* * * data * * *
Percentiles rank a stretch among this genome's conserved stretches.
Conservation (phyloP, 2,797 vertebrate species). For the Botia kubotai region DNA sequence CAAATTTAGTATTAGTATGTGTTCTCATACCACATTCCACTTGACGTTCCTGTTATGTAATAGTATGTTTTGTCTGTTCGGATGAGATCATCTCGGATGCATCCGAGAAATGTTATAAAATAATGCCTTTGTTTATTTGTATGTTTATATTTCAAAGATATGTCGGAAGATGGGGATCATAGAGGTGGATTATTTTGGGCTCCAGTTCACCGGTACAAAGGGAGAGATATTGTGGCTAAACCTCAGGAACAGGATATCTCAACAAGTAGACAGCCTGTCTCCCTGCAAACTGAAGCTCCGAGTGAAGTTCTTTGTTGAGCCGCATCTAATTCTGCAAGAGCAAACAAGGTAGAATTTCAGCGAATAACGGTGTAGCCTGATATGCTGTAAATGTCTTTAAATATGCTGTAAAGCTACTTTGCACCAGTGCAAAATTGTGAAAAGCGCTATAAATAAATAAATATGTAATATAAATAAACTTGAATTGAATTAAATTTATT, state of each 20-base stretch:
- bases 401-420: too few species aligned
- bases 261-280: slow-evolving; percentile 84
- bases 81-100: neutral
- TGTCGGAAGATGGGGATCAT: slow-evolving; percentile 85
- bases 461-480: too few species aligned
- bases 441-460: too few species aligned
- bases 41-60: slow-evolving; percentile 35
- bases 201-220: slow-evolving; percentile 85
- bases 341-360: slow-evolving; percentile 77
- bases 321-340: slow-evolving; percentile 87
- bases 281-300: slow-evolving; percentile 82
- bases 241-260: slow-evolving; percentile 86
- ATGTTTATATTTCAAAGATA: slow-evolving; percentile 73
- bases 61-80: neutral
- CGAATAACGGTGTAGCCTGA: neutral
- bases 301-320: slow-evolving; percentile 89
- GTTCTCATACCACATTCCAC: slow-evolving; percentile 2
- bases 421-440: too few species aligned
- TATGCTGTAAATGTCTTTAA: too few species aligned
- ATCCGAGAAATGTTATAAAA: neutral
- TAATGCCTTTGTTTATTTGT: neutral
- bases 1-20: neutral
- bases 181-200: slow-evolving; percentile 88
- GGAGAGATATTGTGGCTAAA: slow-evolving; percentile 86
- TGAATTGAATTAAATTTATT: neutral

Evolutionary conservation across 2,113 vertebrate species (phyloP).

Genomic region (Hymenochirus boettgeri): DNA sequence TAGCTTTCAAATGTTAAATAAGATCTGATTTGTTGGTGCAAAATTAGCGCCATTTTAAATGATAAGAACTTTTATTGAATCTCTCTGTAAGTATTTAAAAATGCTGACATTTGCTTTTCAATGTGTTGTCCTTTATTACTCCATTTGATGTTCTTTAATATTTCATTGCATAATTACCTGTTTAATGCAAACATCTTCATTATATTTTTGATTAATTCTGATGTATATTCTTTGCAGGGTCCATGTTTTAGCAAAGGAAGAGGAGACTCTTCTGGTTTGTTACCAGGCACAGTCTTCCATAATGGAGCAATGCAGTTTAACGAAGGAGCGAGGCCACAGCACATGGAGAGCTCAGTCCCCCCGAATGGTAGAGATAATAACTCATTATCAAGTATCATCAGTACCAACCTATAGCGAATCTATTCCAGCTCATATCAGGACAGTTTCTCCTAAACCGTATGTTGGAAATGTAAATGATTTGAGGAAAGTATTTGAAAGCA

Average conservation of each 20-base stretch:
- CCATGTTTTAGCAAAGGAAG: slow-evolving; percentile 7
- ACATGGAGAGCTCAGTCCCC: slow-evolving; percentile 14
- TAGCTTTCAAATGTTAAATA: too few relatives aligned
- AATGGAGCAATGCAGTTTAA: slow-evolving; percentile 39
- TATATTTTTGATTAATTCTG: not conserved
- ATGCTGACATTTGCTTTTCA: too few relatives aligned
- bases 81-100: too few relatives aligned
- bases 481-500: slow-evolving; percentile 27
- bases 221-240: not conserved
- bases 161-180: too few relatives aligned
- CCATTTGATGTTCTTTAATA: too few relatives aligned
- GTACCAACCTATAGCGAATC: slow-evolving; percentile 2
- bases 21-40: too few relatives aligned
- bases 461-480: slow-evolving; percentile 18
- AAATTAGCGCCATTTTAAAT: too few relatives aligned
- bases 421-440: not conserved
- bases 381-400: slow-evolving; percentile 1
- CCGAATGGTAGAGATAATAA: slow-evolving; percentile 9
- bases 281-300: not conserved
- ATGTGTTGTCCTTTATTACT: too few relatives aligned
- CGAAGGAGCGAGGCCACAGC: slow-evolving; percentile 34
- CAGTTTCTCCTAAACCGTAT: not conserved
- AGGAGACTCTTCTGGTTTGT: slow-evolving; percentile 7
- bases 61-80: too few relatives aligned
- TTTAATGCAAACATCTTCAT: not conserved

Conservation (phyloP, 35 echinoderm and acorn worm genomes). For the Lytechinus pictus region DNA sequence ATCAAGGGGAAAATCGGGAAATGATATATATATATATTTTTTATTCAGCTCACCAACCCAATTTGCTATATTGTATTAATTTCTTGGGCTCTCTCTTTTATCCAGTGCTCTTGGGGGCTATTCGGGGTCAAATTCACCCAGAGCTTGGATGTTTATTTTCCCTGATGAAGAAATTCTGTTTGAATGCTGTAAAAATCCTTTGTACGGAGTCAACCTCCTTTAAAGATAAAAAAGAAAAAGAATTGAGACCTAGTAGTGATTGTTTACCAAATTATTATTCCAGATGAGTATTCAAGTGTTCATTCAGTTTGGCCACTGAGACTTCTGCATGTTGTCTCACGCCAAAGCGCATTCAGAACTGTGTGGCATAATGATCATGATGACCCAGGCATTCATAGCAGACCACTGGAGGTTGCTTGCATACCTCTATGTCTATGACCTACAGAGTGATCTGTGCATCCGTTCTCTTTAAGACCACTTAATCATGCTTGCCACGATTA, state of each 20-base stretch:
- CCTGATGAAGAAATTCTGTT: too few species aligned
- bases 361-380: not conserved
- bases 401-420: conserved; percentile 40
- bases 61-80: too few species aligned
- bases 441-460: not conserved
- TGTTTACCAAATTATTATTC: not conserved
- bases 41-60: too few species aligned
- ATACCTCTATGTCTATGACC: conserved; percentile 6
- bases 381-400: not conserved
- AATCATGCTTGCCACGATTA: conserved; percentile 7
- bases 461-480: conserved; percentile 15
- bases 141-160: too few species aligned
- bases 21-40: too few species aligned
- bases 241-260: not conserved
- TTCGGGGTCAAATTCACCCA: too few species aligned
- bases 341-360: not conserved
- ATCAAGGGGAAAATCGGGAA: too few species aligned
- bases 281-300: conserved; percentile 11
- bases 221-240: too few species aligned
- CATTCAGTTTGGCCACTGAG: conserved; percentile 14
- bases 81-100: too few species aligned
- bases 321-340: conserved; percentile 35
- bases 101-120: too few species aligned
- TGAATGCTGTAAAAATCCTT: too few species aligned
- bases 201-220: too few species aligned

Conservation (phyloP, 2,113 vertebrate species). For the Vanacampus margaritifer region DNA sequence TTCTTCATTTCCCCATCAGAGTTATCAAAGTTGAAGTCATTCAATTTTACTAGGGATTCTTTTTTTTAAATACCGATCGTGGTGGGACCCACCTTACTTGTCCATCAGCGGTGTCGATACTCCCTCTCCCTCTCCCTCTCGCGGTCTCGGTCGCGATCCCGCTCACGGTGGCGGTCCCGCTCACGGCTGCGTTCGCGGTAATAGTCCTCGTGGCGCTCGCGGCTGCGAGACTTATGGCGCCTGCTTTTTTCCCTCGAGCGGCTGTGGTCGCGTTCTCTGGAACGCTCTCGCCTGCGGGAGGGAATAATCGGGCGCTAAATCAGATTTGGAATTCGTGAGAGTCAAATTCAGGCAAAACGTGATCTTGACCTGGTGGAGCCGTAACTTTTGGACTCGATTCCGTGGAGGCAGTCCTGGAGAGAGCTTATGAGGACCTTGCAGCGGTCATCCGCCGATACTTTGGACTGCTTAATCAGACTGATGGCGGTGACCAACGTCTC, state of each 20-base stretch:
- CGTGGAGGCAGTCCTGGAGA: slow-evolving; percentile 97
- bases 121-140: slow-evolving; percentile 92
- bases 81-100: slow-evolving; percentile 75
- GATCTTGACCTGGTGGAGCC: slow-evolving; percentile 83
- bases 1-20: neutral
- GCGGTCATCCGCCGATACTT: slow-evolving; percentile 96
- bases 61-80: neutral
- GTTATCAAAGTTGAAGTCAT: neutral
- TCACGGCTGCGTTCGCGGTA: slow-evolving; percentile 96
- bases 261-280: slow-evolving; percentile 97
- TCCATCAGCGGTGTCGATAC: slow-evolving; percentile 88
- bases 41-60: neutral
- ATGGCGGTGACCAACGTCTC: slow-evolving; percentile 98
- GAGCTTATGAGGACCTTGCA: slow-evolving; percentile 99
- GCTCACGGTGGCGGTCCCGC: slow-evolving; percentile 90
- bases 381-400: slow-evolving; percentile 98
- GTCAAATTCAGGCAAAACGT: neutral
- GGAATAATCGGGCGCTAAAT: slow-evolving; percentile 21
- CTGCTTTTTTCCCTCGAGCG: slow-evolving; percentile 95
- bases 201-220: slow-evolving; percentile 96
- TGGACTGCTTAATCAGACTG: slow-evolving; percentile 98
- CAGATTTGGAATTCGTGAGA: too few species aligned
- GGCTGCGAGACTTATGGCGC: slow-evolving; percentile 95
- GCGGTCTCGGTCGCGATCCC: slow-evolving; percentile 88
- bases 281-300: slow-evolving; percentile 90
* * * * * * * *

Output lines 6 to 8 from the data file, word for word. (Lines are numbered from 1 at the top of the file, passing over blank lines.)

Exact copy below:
- TGTCGGAAGATGGGGATCAT: slow-evolving; percentile 85
- bases 461-480: too few species aligned
- bases 441-460: too few species aligned